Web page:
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    mr drinky's Avatar
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    Explain Damasteel to Me Please

    Ok, can someone explain the main differences between the Damasteel AB steel out of Sweden and damascus made by Devin, Pierre, Del or anyone else. I think the term 'damasteel' is confusing.

    See Damasteel link

    From what I understand, one is a powder technology and the other a forge welded process. Is that correct?

    Is the powder damasteel close in performance to R2 or SG2?

    Just wondering.

    k.
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    Senior Member Justin0505's Avatar
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    Good question .... I've often wondered the same thing! I'm looking forward to the answer.

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    Dave Martell's Avatar
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    Sorry Karring, I didn't see your link - I double posted it.

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    Sooooo...as best I cant tell, the answer is Magic.

    I have always known damascus is a ton of work to make. Seems like they have found an even MORE complicated process to make it. But I guess having the work done by machines helps.
    "God sends meat and the devil sends cooks." - Thomas Deloney

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    Dave Martell's Avatar
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    Quote Originally Posted by JohnnyChance View Post
    Sooooo...as best I cant tell, the answer is Magic.

    I think you nailed it.

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    looks like they just make two powdered steels together but in a pattern determined by the "filling" device. when they apply the heat and pressure, instead of making a monosteel block, they generate one with some combination of powdered steels in some predetermined pattern.

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    Marko Tsourkan's Avatar
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    I find Damasteel is not best suited for wide blades, such as kitchen knives. The patter is nicest in the middle of the billet and gets compressed toward the edges. For that reason alone, billets made by D. Thomas and others win hands down in terms of pattern consistency.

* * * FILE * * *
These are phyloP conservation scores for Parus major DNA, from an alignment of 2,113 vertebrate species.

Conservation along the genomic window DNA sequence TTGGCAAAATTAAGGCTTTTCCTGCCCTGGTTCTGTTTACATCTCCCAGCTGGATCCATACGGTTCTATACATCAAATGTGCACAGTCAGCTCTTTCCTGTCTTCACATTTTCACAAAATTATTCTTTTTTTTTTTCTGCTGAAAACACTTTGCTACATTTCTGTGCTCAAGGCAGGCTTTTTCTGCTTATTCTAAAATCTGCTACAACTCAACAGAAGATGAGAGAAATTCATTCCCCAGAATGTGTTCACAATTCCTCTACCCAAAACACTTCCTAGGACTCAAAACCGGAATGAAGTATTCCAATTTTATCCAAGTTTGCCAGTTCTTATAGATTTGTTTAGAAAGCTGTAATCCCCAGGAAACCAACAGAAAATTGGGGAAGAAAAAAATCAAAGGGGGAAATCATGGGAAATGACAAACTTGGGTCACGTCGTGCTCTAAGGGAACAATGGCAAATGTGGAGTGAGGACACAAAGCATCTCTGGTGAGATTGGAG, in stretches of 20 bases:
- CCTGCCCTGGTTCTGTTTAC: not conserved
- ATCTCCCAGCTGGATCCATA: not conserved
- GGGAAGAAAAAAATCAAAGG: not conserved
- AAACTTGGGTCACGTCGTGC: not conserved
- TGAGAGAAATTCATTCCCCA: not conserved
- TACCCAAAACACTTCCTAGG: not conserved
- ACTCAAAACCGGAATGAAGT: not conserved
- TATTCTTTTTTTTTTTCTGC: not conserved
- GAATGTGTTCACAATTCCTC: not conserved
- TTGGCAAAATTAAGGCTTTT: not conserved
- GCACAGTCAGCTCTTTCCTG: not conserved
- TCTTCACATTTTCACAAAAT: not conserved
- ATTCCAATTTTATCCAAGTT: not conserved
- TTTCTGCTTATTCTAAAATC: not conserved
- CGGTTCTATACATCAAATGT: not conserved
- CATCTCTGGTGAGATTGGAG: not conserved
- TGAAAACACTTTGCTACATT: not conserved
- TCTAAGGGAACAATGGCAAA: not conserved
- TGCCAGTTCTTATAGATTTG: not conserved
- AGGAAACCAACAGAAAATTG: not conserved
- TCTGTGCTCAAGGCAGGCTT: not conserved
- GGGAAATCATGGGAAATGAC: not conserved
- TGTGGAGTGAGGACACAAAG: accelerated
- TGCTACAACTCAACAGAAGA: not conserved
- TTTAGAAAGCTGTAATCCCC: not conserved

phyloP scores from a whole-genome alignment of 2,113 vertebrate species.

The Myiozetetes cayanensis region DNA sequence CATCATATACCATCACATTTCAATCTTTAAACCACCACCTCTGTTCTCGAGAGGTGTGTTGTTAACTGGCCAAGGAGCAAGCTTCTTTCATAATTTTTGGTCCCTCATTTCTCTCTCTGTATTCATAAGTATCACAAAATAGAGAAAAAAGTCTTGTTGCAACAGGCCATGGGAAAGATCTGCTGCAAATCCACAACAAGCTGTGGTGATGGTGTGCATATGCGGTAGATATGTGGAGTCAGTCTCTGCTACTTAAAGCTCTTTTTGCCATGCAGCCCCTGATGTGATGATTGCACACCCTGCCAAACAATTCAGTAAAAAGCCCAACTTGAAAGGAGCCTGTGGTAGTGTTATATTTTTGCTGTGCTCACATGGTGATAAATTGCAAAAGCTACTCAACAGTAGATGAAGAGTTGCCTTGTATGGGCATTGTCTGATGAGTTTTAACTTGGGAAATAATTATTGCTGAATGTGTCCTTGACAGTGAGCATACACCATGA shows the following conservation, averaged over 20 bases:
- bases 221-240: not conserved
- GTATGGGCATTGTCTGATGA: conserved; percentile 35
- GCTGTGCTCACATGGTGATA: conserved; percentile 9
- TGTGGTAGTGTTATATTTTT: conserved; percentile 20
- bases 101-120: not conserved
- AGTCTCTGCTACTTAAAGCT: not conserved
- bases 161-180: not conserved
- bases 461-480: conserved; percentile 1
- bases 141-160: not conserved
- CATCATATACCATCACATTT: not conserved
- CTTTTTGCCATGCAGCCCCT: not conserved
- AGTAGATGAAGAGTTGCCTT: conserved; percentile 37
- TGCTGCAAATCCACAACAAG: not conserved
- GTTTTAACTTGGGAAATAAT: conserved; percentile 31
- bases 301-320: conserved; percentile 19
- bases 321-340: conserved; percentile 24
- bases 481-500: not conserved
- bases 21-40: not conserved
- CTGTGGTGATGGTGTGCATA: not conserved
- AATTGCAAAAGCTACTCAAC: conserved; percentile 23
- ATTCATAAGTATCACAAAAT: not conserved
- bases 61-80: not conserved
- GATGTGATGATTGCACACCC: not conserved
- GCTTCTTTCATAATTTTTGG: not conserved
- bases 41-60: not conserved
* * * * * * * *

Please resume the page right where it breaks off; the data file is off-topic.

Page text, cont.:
M


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    Damasteel is made by using powder placed in a large round canister in concentric rings of 2 different alloys. The 2 different steel powders used are similar to 12C27 and ATS-34/154cm in composition.

    The can is sealed and then hot isostatic pressed to form a solid billet. The solid billet is then rolled out into bars and patterned. Most of their patterns are made by manipulating the surface of the bar. They do have some twisted patterns and one that is made by putting some welded and drawn out round bars back into a can then rewelding and drawing into bar stock.

    Because the billet is formed by using concentric rings of powdered layers, some of the patterns change toward the edge of the bar because the layers shift from horizontal in the middle of the bar to vertical at the edge.

    I think that it a good cutting material and I do like some of their patterns.

    Hoss

  10. #10

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    Damasteel is made by laying down with a machine the two steels as alternating layers of powdered alloys in a type of mold and using that machine to produce the patterns, then fused (welded).Stainless damascus from guys like Ealy, Thomas, etc is made by stacking up alternating layers of the two alloys by hand, then welding and patterning them. The main difference that I see is that Del, Devin, Mike, and Chad are still making what is hand made damascus, while Damasteel is a mass production item. Another difference at one time was the cost. Damasteel was considerably less money than Mike's and Devin's, but it's now pretty expensive. The alloys used by Damasteel are different from the others.

    I have used Damasteel a few times. It is a quality made product. However, I really don't like using it. The main reason is the finishing process. You must etch Damasteel in nitric or hydrochloric acid, or muriatic acid (hydrochloric at a specific level of concentration). I use muriatic, and I don't like the fuming. It burns eyes and nasal passages, and it rusts equipment. The steels made by Del, Mike, etc can be etch in ferric chloride, which is safe and easy to use. I can't get as nice a contrast with Damasteel. I personally don't care for the patterns of Damasteel, whereas the other guys have more interesting patterns.

    As far as kitchen knives are concerned, Damasteel should perform decently. My speculation is that it would be comparable to 154cm or ATS-34. I do believe that the carbide and grain size of AEB-L, a main ingredient in the hand made stainless damascus, is much smaller. That would translate into a keener edge. As for the patterns on a wide blade, any damascus can be and is usually distorted alone the edges in comparison to the center area.

    David

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